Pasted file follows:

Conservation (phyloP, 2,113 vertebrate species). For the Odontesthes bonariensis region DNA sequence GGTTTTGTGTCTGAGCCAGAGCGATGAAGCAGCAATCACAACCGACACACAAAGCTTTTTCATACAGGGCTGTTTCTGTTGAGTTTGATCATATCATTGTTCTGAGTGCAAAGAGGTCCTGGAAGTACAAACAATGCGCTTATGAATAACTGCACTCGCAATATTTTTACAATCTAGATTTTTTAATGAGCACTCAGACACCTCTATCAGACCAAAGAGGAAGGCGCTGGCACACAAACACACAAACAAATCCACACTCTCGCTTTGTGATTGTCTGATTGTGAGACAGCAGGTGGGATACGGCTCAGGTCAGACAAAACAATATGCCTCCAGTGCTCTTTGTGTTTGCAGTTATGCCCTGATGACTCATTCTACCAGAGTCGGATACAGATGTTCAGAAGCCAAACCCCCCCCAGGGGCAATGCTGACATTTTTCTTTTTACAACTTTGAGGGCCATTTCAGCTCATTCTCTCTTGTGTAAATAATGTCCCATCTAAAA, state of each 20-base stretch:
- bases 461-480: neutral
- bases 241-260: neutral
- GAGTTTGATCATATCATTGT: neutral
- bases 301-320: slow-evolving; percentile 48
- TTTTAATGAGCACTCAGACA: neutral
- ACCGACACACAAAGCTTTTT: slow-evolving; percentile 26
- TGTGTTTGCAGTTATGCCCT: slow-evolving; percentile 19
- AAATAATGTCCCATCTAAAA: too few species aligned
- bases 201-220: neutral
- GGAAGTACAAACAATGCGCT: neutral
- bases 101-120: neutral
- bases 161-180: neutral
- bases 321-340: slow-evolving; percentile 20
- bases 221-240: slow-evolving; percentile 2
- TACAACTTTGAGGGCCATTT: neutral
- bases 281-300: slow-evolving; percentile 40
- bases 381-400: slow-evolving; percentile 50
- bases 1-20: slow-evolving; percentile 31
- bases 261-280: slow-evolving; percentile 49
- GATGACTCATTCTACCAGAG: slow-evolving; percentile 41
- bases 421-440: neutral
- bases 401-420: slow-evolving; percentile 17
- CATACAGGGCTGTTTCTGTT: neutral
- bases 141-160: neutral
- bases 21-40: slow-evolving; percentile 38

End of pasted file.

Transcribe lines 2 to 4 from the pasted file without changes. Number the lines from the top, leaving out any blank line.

- bases 461-480: neutral
- bases 241-260: neutral
- GAGTTTGATCATATCATTGT: neutral